Himachal court throws out plea to make CM party to HPCA case

Shimla: Not convinced about any mala fides as alleged by HP Cricket Association against chief minister Virbhadra Singh and Registrar Societies RD Nazeem in a case related to control of Dharamshala cricket stadium and a luxury hotel, the High Court dismissed the pleas seeking to make them respondents in personal capacity to the case.

HPCA has gone to court over control of a cricket stadium and construction of a luxury hotel in Dharamshala that the government forcibly attempted to take over in 2013.

For including the chief minister and registrar cooperatives as respondents in their personal capacity, the association had pleaded that Virbhadra Singh besides leveling allegations in various newspapers had taken a decision to take over possession of leased land along with building with ulterior motive.

The allegations leveled were about irregularities in allotment of lands, construction of hotel and ground and about change of petitioner society to company.

For making Registrar Cooperatives as a respondent, HPCA pleaded before the court that an order passed by him on 28 October, 2013 was done so under influence of the chief minister.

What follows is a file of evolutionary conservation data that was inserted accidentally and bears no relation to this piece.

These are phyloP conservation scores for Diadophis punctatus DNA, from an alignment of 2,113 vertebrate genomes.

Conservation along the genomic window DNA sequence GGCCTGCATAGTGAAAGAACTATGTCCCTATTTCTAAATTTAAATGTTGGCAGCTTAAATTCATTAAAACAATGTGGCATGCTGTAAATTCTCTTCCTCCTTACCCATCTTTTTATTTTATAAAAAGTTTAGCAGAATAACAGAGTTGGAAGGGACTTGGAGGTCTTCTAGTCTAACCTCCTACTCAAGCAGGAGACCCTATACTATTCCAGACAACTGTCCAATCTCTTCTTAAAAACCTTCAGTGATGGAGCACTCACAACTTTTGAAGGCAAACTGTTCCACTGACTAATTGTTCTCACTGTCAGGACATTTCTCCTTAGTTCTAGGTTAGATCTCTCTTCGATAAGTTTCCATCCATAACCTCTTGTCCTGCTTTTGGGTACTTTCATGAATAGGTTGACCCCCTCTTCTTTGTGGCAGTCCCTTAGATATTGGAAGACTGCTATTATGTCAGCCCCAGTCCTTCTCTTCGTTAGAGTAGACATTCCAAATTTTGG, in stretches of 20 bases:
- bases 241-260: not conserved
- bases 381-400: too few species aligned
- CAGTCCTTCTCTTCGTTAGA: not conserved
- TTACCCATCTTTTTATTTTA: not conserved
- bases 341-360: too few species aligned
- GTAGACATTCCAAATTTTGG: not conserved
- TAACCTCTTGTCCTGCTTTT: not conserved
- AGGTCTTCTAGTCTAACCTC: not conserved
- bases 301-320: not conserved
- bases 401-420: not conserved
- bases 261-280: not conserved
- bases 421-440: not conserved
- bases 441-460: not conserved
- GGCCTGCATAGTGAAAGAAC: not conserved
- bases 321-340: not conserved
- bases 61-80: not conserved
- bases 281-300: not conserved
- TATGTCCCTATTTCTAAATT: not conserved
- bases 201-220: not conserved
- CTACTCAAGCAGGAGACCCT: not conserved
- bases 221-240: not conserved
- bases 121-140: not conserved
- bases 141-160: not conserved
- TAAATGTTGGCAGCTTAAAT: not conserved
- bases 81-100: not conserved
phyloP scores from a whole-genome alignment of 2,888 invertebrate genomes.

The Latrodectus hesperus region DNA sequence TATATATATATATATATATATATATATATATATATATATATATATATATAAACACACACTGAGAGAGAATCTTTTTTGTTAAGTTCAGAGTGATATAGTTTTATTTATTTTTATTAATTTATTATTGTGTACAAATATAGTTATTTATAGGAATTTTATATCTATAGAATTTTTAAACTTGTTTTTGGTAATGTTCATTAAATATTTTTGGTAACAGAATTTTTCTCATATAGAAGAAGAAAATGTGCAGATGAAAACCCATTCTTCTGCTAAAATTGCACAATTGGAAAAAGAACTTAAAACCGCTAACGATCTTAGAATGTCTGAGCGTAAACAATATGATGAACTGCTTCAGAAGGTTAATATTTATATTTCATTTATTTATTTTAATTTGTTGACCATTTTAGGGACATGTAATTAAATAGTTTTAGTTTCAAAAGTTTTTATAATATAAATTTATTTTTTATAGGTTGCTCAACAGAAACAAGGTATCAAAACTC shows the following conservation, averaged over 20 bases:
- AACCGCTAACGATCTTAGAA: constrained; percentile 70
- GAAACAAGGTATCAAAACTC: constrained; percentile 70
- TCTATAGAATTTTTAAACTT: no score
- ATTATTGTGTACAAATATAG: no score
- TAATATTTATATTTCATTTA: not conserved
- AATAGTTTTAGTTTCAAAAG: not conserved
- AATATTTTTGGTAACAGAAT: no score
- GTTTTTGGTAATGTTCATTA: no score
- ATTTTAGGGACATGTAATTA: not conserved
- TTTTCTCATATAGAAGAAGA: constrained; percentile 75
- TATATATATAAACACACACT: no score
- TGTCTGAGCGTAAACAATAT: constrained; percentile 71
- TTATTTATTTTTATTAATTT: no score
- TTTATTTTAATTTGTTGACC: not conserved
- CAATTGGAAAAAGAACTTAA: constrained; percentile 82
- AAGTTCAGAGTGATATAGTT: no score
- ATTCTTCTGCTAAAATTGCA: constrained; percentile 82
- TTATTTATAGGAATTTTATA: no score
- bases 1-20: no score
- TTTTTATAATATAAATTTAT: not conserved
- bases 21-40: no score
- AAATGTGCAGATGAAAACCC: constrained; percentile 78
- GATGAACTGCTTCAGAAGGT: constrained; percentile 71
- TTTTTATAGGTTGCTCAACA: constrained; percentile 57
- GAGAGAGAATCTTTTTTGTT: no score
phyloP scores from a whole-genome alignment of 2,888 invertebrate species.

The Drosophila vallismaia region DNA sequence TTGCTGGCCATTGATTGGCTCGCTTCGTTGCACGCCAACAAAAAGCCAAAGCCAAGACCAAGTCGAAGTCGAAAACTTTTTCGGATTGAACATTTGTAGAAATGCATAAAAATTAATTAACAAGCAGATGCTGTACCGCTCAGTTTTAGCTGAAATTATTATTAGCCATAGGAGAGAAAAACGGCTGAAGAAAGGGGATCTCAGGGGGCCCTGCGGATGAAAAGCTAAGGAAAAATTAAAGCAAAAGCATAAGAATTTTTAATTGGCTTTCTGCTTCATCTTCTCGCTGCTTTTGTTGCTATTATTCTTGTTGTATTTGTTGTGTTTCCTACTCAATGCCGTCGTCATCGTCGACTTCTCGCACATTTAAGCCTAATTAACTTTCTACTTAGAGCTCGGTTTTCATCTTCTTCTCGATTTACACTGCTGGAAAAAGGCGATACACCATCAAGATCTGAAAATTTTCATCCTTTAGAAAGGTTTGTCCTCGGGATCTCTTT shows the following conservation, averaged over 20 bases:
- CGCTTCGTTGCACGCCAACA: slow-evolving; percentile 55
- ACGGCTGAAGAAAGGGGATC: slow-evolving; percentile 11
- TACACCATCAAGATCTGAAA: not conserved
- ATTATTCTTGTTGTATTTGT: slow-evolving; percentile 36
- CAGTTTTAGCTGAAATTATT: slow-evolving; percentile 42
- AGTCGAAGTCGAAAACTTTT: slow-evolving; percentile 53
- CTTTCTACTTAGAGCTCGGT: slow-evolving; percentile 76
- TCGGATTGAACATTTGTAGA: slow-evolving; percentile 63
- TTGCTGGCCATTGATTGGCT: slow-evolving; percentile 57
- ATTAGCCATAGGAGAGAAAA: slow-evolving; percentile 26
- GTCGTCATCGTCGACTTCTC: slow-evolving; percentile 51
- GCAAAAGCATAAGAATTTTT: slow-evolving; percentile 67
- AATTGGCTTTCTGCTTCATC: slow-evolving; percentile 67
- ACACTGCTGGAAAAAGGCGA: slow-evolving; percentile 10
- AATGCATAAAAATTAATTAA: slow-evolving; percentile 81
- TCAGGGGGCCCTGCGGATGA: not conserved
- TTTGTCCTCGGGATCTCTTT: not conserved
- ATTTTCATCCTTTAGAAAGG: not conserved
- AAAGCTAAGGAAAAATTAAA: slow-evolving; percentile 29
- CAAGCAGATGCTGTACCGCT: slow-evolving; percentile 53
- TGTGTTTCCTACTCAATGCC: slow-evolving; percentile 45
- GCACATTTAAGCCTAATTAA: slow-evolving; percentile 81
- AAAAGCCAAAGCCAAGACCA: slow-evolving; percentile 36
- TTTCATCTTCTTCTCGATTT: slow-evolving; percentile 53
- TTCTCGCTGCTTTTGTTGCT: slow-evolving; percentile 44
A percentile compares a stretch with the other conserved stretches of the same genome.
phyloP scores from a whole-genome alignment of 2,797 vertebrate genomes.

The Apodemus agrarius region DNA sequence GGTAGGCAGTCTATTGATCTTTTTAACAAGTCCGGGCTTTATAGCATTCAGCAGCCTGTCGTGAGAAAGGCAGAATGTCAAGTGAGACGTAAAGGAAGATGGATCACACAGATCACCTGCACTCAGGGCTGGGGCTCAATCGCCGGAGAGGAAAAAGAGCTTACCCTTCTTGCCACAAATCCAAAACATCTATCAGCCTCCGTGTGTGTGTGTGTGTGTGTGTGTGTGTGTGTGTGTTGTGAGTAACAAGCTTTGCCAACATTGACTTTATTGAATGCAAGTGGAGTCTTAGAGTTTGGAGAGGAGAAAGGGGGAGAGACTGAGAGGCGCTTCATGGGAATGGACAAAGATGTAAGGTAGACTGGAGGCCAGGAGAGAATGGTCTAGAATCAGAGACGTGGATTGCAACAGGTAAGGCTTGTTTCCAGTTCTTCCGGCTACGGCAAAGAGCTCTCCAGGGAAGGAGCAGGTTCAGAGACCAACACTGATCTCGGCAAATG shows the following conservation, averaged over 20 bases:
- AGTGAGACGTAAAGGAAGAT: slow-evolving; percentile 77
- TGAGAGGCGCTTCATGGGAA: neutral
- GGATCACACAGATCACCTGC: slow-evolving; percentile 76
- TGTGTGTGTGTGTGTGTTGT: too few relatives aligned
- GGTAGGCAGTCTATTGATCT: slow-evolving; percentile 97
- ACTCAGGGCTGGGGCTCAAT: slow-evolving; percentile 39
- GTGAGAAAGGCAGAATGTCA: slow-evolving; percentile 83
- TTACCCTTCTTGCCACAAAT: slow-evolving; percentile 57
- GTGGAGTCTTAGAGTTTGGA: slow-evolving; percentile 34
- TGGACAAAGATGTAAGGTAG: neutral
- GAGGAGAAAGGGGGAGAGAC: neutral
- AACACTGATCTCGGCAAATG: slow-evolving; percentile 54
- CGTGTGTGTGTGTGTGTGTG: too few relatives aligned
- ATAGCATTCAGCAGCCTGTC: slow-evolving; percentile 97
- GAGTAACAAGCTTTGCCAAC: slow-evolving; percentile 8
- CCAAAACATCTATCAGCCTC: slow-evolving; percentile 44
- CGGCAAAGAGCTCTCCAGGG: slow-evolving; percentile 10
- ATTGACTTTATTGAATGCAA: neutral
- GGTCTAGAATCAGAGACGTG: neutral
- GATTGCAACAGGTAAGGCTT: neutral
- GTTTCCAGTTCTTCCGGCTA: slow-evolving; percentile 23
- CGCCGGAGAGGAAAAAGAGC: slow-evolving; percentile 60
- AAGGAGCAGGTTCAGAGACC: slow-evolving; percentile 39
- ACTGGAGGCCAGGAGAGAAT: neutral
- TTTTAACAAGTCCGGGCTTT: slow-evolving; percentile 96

The court recorded that it was HP High Court which had directed the Registrar Societies to decide under whose jurisdiction the functioning of HPCA lay with.

Coming to the question whether the chief minister and the registrar societies could be  made respondents to the case in their personal capacity, the division bench of Justice Mansoor Ahmad Mir and Justice Tarlok Chauhan after rejecting the HPCA plea dismissed the applications.

Writing for the bench Acting Chief Justice Mir noted, “the applicant has to plead and carve out a case that there are grounds which do disclose that the acts and actions of the said person are outcome of malafide or bias or has to show that there are grounds to presume that the said party has acted with malafide and bias.

The judges also observed that, “the findings recorded by the High Court on the question of mala fides do not appear to us to be factually or legally sustainable.”

 “No prima facie case is made out for arraying proposed respondents as party/ parties in the array of respondents. Thus both the applications are dismissed,” the judgment decreed.

As Editor, Ravinder Makhaik leads a team of media professionals at Hill Post. Spanning a career of over two decades in mass communication, as a Documentary Filmmaker, TV journalist, Print Media journalist and with Online & Social Media, he brings with him a vast experience. He lives in Shimla.

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